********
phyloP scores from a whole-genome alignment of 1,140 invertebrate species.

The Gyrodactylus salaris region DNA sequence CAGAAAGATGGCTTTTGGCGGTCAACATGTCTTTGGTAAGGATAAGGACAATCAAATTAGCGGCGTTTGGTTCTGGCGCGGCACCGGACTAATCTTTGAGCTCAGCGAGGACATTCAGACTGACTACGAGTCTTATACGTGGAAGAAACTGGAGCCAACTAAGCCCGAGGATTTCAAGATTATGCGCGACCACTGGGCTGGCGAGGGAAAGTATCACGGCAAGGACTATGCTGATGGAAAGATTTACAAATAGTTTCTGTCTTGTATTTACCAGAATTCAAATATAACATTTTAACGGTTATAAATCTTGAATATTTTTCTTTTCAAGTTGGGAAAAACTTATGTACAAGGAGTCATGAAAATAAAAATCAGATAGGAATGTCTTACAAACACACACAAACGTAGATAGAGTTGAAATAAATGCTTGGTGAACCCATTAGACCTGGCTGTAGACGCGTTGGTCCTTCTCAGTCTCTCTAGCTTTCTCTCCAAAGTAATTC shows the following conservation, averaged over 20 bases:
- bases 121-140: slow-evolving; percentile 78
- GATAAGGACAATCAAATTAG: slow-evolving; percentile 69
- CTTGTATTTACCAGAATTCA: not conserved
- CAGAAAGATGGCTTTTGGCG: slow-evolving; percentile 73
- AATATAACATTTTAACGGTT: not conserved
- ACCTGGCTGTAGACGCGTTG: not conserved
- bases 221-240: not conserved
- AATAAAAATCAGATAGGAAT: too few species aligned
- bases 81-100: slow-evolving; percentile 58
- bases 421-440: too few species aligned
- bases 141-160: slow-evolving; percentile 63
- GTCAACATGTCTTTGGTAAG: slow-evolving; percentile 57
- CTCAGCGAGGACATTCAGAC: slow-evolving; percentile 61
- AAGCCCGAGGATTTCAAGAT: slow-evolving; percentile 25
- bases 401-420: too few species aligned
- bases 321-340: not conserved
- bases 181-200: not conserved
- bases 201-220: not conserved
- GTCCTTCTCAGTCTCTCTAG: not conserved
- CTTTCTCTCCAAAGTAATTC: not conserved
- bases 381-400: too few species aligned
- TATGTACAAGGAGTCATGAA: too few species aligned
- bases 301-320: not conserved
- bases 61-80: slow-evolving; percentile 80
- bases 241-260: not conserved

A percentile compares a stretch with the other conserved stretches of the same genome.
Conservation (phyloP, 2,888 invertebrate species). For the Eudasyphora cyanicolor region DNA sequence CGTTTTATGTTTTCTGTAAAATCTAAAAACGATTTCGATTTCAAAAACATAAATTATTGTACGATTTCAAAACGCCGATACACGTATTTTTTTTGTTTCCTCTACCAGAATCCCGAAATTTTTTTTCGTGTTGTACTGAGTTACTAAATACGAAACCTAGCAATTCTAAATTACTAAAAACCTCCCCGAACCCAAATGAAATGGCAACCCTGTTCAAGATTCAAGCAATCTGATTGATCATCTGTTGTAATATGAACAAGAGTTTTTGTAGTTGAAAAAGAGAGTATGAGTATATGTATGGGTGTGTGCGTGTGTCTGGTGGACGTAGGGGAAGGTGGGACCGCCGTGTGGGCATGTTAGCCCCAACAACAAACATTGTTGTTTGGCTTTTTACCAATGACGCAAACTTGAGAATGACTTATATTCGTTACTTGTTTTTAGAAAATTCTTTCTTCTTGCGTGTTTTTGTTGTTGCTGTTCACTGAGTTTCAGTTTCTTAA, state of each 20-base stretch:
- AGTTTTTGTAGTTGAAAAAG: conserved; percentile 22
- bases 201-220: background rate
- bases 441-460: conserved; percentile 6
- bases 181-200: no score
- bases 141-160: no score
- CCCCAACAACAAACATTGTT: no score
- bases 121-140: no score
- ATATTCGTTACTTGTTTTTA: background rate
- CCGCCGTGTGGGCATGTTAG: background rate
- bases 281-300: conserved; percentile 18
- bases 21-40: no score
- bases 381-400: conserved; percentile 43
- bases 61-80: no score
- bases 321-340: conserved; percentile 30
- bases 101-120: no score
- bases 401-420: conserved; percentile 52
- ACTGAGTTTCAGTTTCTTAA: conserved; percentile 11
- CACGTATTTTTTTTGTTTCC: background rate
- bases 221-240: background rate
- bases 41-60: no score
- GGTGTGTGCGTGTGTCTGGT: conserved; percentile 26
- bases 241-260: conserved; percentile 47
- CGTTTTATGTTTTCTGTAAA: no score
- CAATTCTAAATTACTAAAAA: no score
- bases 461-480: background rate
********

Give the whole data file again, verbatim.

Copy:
phyloP scores from a whole-genome alignment of 1,140 invertebrate species.

The Gyrodactylus salaris region DNA sequence CAGAAAGATGGCTTTTGGCGGTCAACATGTCTTTGGTAAGGATAAGGACAATCAAATTAGCGGCGTTTGGTTCTGGCGCGGCACCGGACTAATCTTTGAGCTCAGCGAGGACATTCAGACTGACTACGAGTCTTATACGTGGAAGAAACTGGAGCCAACTAAGCCCGAGGATTTCAAGATTATGCGCGACCACTGGGCTGGCGAGGGAAAGTATCACGGCAAGGACTATGCTGATGGAAAGATTTACAAATAGTTTCTGTCTTGTATTTACCAGAATTCAAATATAACATTTTAACGGTTATAAATCTTGAATATTTTTCTTTTCAAGTTGGGAAAAACTTATGTACAAGGAGTCATGAAAATAAAAATCAGATAGGAATGTCTTACAAACACACACAAACGTAGATAGAGTTGAAATAAATGCTTGGTGAACCCATTAGACCTGGCTGTAGACGCGTTGGTCCTTCTCAGTCTCTCTAGCTTTCTCTCCAAAGTAATTC shows the following conservation, averaged over 20 bases:
- bases 121-140: slow-evolving; percentile 78
- GATAAGGACAATCAAATTAG: slow-evolving; percentile 69
- CTTGTATTTACCAGAATTCA: not conserved
- CAGAAAGATGGCTTTTGGCG: slow-evolving; percentile 73
- AATATAACATTTTAACGGTT: not conserved
- ACCTGGCTGTAGACGCGTTG: not conserved
- bases 221-240: not conserved
- AATAAAAATCAGATAGGAAT: too few species aligned
- bases 81-100: slow-evolving; percentile 58
- bases 421-440: too few species aligned
- bases 141-160: slow-evolving; percentile 63
- GTCAACATGTCTTTGGTAAG: slow-evolving; percentile 57
- CTCAGCGAGGACATTCAGAC: slow-evolving; percentile 61
- AAGCCCGAGGATTTCAAGAT: slow-evolving; percentile 25
- bases 401-420: too few species aligned
- bases 321-340: not conserved
- bases 181-200: not conserved
- bases 201-220: not conserved
- GTCCTTCTCAGTCTCTCTAG: not conserved
- CTTTCTCTCCAAAGTAATTC: not conserved
- bases 381-400: too few species aligned
- TATGTACAAGGAGTCATGAA: too few species aligned
- bases 301-320: not conserved
- bases 61-80: slow-evolving; percentile 80
- bases 241-260: not conserved

A percentile compares a stretch with the other conserved stretches of the same genome.
Conservation (phyloP, 2,888 invertebrate species). For the Eudasyphora cyanicolor region DNA sequence CGTTTTATGTTTTCTGTAAAATCTAAAAACGATTTCGATTTCAAAAACATAAATTATTGTACGATTTCAAAACGCCGATACACGTATTTTTTTTGTTTCCTCTACCAGAATCCCGAAATTTTTTTTCGTGTTGTACTGAGTTACTAAATACGAAACCTAGCAATTCTAAATTACTAAAAACCTCCCCGAACCCAAATGAAATGGCAACCCTGTTCAAGATTCAAGCAATCTGATTGATCATCTGTTGTAATATGAACAAGAGTTTTTGTAGTTGAAAAAGAGAGTATGAGTATATGTATGGGTGTGTGCGTGTGTCTGGTGGACGTAGGGGAAGGTGGGACCGCCGTGTGGGCATGTTAGCCCCAACAACAAACATTGTTGTTTGGCTTTTTACCAATGACGCAAACTTGAGAATGACTTATATTCGTTACTTGTTTTTAGAAAATTCTTTCTTCTTGCGTGTTTTTGTTGTTGCTGTTCACTGAGTTTCAGTTTCTTAA, state of each 20-base stretch:
- AGTTTTTGTAGTTGAAAAAG: conserved; percentile 22
- bases 201-220: background rate
- bases 441-460: conserved; percentile 6
- bases 181-200: no score
- bases 141-160: no score
- CCCCAACAACAAACATTGTT: no score
- bases 121-140: no score
- ATATTCGTTACTTGTTTTTA: background rate
- CCGCCGTGTGGGCATGTTAG: background rate
- bases 281-300: conserved; percentile 18
- bases 21-40: no score
- bases 381-400: conserved; percentile 43
- bases 61-80: no score
- bases 321-340: conserved; percentile 30
- bases 101-120: no score
- bases 401-420: conserved; percentile 52
- ACTGAGTTTCAGTTTCTTAA: conserved; percentile 11
- CACGTATTTTTTTTGTTTCC: background rate
- bases 221-240: background rate
- bases 41-60: no score
- GGTGTGTGCGTGTGTCTGGT: conserved; percentile 26
- bases 241-260: conserved; percentile 47
- CGTTTTATGTTTTCTGTAAA: no score
- CAATTCTAAATTACTAAAAA: no score
- bases 461-480: background rate